Brazzaville — Having survived a double cancer ordeal, Christelle, a mother of five, is now tapping into her experience to raise awareness and kindle hope among cancer patients, making early detection the thrust of her message to women in communities around the Republic of Congo’s capital Brazzaville. She narrates how she overcame the disease and how her outreach is helping others.
When I was young, I never imagined that I would get so sick, especially with a serious illness [like cancer]. The thought stuck with me until adulthood. I could see people getting sick, but for me it was always a bit far-removed. So, when my mother was diagnosed with cervical cancer during a routine check-up, the news hit me like a bomb. That was in 2004. We had never heard of the disease.
A succession of ordeals
Three years later, I felt a lump in my breast and went for a check-up to be certain. After the screening I had to undergo a procedure to remove the lump. It turned out that I had breast cancer. I was terrified because since my mother’s illness, certain things that we heard [were gloomy] such as “when you have cancer it’s time to prepare for your death, the disease will eventually kill you”. It was so depressing, and I was hopeless. I cried all the time.
Then in 2009, precancerous cervical lesions were detected. This was yet another extremely difficult experience. Seeing my body change and having to take drastic, life-altering decisions were devastating. But having young children, I quickly made up my mind, telling myself: “If I die, they will live without me. Think about their future and fight.”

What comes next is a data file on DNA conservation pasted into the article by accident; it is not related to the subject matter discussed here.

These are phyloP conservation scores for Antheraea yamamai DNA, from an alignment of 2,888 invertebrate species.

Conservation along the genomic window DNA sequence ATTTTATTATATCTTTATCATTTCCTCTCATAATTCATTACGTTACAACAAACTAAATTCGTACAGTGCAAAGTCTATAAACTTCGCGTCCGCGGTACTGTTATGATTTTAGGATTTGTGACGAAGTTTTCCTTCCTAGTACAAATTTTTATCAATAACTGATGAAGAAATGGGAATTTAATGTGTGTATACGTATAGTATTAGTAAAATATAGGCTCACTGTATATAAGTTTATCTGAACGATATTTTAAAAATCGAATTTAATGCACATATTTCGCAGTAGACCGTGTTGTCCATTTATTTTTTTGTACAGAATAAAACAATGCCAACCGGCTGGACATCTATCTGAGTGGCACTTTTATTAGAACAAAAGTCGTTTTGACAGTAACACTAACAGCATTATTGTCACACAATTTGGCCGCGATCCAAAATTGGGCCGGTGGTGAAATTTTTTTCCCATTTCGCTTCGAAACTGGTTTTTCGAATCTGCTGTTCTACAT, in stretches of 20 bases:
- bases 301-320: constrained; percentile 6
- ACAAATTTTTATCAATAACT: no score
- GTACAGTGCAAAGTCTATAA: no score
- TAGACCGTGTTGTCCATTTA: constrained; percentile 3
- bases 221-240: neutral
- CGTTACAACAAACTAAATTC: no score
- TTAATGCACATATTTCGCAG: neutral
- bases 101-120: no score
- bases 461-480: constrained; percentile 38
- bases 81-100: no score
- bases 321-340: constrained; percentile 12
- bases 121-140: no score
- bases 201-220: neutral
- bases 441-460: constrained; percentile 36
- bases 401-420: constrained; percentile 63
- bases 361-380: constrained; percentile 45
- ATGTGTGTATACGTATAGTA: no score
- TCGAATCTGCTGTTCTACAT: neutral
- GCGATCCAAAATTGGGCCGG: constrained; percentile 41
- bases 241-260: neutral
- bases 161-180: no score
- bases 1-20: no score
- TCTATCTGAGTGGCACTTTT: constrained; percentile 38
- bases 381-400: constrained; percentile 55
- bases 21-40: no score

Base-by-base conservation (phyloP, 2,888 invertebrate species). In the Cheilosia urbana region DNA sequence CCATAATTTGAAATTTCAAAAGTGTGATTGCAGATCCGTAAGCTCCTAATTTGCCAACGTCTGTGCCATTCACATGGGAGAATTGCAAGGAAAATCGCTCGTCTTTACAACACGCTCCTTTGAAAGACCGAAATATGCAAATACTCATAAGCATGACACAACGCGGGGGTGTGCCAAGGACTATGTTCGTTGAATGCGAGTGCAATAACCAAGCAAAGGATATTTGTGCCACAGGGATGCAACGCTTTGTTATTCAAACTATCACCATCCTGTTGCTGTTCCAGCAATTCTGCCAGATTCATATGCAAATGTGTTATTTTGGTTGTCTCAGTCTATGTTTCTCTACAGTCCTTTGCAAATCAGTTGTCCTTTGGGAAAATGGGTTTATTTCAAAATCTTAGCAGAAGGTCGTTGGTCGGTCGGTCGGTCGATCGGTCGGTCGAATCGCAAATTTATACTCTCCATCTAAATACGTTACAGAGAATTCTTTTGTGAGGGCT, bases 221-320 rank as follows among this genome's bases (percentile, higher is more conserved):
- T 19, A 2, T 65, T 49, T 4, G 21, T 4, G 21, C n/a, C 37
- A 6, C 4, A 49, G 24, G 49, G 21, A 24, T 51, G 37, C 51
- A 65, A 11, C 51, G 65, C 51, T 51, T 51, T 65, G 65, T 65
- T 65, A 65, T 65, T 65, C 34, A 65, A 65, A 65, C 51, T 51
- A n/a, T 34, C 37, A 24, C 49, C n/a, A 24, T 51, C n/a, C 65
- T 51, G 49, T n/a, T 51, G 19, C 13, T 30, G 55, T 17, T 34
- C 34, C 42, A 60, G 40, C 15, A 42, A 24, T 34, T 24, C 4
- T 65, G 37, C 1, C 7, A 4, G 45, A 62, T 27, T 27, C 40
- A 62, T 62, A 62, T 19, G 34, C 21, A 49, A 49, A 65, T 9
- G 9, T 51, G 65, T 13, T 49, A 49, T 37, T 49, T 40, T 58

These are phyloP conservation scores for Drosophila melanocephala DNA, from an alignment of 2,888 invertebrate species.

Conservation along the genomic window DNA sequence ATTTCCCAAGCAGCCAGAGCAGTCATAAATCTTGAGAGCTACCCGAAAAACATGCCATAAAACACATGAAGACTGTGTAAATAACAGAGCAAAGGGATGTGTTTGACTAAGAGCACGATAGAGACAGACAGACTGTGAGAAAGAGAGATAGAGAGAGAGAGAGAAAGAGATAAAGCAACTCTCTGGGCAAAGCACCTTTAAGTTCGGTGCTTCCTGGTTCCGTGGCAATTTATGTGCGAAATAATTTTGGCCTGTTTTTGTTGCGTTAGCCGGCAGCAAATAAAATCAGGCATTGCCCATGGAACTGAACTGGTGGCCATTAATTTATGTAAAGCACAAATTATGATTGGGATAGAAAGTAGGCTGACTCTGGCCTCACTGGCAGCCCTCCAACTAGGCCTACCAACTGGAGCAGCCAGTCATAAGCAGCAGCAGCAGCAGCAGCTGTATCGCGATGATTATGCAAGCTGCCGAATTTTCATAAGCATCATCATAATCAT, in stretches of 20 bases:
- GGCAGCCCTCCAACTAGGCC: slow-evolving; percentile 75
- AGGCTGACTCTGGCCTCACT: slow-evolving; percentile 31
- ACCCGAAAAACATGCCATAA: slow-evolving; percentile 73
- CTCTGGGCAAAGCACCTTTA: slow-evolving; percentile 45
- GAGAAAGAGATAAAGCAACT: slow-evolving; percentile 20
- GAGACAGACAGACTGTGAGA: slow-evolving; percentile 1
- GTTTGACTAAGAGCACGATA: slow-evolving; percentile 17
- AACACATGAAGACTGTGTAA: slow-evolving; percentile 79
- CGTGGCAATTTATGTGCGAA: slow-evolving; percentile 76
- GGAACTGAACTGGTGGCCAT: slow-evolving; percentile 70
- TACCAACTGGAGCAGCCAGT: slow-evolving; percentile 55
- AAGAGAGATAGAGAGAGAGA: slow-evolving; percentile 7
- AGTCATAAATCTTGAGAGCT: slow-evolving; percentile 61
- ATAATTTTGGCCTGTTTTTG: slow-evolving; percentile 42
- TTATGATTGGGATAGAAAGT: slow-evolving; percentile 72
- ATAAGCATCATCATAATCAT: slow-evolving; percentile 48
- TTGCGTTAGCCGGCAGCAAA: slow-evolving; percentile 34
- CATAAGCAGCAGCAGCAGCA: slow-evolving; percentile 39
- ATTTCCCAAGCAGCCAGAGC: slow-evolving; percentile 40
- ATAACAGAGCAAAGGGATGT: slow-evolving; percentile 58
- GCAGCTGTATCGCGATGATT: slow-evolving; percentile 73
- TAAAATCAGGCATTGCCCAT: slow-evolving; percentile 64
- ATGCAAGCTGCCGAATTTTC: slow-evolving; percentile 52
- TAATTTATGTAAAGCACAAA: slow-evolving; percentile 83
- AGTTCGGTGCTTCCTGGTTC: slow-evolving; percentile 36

My mother finally lost her battle with cancer in 2011. When she died, I felt the need to talk to others about cancer. My mother was diagnosed at a very advanced stage of the disease. I wanted others to have a different experience.
Early detection is the message
With other cancer survivors we formed an association called Solidarity against Cancer and Health Promotion. We are 20 active members, and we meet every month. We focus on raising awareness, persuading other women to get tested in time. With cancer, the earlier the screening the higher the chances of a successful treatment.
We have been taken aback by the number of women with breast and cervical cancer who are screened late. It’s a very worrying trend that is mainly due to lack of awareness and people resorting to unqualified practitioners who tell them that concoctions can save them while all they [concoctions] do is give cancer time to spread. They end up going to hospital late when there is little chance of survival. We always remind people to go early and avoid charlatans.
We also emphasize prevention. For example, we go to schools to speak to young girls because as the saying goes prevention is better than cure.
Uniting for others
With all the difficulties I have experienced, I realized that the best thing I could do was to support other women because I know how much they suffer.
For me my family’s support was paramount. My husband has always been by my side. He encouraged me to continue with the treatment and supported me financially and morally. But this is not the same for everyone.
To handle the outcome of diagnosis, the greatest need for women is support, without which it’s as though the whole world is crumbling under your feet. We provide emotional support to patients and encourage them to be strong. Through our own experiences, we try to boost their morale by sharing our experiences. The support of loved-ones is crucial. The whole process is so stressful that without strong support you can’t get through it.
Hope at the end of the tunnel
The association work takes up all my time now. The needs are huge, but we have limited means. We make do as best as we can. We advocate treatment services, especially a radiotherapy machine in the country because it is unaffordable if we have to go abroad for treatment.
I have supported several women. Fifteen of them have left me with lasting memories. Seeing their condition improve is one of my greatest satisfaction. To see someone who was demoralized and feeling hopeless reviving makes me know that I have made a difference. It is priceless.